CSA: A Focus on Quality Ingredients

22Jan09

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Up until now, my biggest drive for cooking has been to learn new techniques and discover flavor affinities, rather than the quality of my ingredients. There’s a moment of pure satisfaction when you can orchestrate a recipe to build a dish with layers of complexity and depth. I think that’s probably why I tend to be more attracted to recipes that incorporate a lot of spices and uncommon flavor combinations. I think it makes me feel more like I personally invented those flavors and made the dish come to life. This may be rooted in some sort of first child, self-centered complex. But as I mature in age, my cooking philosophy seems to as well. Up until now, I’ve lived by the “more is better” philosophy, but I’m starting to appreciate  the “less is more.”  Along with the rest of mainstream America, I’m discovering the importance of understanding where your foods come from and their effect on your health and well-being. And it’s something I’m hoping to be more appreciative of with my new membership to our local CSA.

Like most forms of art, individual components are often overlooked for the final composition. But every individual artist knows (or at least should) the importance of each note, each word, each pitch, each element. Many cuisines have been crafted by people who don’t have access to quality ingredients. Spices and preservatives have been used for centuries to either mask decay or elevate plain, staple foods. But now that quality ingredients have become a growing concern (or trend, if you will) in mainstream culture, I’m learning to embrace foods more by season, by true taste, and by true form. 

Because Scott and I split a “reduced share” (roughly 3-4 lbs. of produce each), we each took home a motley bag of produce (i.e.  1 apple, 3 asparagus spears, 2 carrots, 2 garlic cloves, a head of swiss chard, etc.). It’s hard enough cooking with ingredients you didn’t choose yourself, but it’s even harder when they’re in disproportionate amounts. On day 1 I felt completely flustered and ate whole carrots with hummus for dinner. But then I took it as a challenge to grow my culinary skills, and to be inspired by the ingredients rather than a recipe.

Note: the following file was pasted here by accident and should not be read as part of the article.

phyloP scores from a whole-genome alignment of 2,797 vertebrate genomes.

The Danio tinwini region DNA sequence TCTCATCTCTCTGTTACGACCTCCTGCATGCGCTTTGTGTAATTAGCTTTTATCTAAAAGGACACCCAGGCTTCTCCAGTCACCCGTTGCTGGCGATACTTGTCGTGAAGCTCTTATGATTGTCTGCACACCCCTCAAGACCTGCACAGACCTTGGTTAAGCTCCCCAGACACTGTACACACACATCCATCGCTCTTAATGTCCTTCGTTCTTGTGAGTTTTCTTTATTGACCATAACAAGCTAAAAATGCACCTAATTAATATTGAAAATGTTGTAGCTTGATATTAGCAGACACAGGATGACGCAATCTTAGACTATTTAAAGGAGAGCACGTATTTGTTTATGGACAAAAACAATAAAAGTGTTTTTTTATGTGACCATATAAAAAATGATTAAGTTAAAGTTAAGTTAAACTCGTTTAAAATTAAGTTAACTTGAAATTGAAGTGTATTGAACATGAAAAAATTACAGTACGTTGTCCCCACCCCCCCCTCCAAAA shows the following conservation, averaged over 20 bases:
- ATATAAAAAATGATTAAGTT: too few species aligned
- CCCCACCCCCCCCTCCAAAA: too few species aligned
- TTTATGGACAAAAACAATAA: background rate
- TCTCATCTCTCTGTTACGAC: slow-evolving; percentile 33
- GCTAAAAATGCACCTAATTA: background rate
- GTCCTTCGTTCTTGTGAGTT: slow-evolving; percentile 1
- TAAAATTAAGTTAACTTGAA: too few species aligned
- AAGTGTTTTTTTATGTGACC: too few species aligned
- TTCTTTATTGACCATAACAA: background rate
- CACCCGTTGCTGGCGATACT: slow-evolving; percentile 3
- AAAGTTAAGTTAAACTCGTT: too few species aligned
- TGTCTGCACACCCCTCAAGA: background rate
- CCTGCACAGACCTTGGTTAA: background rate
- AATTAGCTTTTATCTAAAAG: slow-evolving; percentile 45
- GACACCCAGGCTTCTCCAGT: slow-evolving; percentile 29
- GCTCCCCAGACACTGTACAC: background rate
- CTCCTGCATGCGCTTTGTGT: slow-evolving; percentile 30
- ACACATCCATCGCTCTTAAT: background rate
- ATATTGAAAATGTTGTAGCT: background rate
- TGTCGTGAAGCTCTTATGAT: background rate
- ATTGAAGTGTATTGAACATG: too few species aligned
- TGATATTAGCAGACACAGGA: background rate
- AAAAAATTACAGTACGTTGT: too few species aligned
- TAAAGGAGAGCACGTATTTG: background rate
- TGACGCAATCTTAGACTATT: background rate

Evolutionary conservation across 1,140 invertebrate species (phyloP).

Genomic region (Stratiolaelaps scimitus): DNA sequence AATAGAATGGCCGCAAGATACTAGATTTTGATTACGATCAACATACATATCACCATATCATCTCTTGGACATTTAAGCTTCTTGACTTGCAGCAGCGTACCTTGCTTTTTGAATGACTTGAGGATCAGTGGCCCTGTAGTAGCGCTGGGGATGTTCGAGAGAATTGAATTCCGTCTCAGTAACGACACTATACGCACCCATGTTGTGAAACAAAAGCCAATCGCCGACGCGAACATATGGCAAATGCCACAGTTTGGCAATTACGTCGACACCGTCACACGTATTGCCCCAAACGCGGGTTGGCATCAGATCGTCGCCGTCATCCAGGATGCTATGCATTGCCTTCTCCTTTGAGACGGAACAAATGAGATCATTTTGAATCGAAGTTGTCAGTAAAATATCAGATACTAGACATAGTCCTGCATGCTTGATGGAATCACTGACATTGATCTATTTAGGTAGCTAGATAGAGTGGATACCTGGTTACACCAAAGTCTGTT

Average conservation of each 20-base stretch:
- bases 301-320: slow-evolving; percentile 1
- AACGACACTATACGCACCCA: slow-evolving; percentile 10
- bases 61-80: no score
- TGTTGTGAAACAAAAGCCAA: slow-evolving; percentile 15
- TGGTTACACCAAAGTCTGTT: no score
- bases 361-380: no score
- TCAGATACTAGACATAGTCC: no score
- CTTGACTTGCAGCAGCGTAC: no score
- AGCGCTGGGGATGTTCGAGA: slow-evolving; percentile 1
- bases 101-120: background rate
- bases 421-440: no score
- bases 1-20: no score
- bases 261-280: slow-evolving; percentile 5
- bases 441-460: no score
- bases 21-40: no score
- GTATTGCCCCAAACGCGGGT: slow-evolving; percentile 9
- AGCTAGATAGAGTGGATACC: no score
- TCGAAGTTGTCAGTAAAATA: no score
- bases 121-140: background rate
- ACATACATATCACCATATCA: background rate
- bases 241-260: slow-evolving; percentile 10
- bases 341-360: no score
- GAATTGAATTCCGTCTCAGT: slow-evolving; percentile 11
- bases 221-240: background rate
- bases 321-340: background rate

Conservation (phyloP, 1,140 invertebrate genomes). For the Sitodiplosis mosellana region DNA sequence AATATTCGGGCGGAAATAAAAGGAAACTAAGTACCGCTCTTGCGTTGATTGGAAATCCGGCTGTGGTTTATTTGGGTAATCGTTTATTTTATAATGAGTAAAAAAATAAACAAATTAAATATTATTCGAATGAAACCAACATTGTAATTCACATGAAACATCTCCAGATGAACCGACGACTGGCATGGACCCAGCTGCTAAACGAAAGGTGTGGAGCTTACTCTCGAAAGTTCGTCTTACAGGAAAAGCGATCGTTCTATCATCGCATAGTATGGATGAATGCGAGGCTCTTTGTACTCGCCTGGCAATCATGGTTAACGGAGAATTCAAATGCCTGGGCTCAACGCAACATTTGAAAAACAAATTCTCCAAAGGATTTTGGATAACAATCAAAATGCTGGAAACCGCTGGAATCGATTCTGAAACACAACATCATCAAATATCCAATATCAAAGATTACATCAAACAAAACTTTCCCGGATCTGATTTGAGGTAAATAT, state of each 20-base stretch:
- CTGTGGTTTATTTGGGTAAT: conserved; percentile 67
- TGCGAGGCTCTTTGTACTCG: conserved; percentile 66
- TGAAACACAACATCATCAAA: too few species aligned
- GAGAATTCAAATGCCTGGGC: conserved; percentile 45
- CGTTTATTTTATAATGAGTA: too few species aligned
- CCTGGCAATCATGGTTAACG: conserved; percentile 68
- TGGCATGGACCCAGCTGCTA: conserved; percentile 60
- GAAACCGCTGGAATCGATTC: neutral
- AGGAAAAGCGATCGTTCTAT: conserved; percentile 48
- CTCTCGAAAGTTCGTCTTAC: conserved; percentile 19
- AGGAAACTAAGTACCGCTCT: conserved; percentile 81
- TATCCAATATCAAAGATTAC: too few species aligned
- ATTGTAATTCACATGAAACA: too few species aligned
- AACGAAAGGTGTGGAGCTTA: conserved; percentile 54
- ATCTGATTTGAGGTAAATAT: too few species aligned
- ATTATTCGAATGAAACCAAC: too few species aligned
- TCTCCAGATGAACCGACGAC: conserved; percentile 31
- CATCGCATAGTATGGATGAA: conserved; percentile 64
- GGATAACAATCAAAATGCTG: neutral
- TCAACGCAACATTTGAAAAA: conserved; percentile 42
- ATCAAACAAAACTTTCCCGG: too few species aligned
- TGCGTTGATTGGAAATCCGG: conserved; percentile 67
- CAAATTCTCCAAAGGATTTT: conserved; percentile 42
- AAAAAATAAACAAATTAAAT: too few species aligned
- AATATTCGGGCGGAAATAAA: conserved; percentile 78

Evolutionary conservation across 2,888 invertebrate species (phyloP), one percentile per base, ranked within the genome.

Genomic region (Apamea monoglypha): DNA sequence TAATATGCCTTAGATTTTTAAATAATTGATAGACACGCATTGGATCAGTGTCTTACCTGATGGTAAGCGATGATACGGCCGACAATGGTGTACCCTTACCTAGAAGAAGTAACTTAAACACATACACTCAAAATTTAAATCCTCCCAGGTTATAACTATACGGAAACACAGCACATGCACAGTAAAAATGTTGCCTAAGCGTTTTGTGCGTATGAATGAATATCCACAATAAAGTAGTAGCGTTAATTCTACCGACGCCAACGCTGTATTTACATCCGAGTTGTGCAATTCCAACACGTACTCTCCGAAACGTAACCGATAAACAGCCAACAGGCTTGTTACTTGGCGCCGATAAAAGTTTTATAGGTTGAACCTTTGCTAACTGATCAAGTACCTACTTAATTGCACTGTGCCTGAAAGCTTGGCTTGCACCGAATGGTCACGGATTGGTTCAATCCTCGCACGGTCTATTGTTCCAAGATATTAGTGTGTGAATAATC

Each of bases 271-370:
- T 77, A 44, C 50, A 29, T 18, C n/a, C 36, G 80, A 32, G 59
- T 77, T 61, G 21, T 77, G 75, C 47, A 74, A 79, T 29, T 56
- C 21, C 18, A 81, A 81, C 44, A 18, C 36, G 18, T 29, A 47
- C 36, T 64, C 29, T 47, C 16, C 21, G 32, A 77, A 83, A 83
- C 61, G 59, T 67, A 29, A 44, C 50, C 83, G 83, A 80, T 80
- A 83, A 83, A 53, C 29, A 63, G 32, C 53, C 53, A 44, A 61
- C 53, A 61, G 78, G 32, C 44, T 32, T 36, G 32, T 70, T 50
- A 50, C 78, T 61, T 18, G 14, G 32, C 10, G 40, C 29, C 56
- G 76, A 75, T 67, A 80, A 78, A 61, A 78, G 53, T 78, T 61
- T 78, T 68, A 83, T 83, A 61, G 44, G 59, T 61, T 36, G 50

This is becoming to be a very educating experience because I’ve always tended to be a “by the book” kind of cook. I’m usually fairly cautious to experiment with ingredients unless I have some sort of skeleton recipe to guide me (this may stem from the “do not waste anything” indoctrination I received as a child in a household that washed Ziploc bags). But for once, I’m letting my fingers loose. Slowly. Here it goes…

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Braised Swiss Chard with Curried Roasted Chickpeas and Shallots

1 bunch of Swiss Chard, stems removed and roughly chopped

1-2 garlic cloves, thinly sliced

1 can of chickpeas

2 ;arge shallots, sliced thin

1/2- 3/4 cups of low sodium chicken stock, or water

1 tspn curry powder

1 tspn garam masala

1/2 tspn fennel seeds

olive oil

Preheat oven to 350 degrees. 

Toss chickpeas, sliced shallots, olive oil, curry powder, garam masala, fennel seeds, and salt as needed in bowl. Pour mixture onto baking sheet and roast until chickpeas are golden brown. Approximately 20 minutes.

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Meanwhile, heat olive oil in pan over medium heat, add garlic slices and cook until they soften, but not brown. Add swiss chard, salt and pepper and cook until greens reduce down. Add stock/water and braise until greens wilt completely. Approximately 10-15 minutes.  

Serve roasted chickpeas over the wilted swiss chard. 

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3 Responses to “CSA: A Focus on Quality Ingredients”

  1. 1 Shanna

    I LOVE it. Can I post this on my CSA website?

  2. 2 smelly

    it is unacceptable that you did not tell us how it tastes!!!

  3. 3 foodyi

    oh right. i always forget something…. IT WAS AMAZING. I could quite possibly be a 75% vegetarian…Come on, 100% is just ridiculous…


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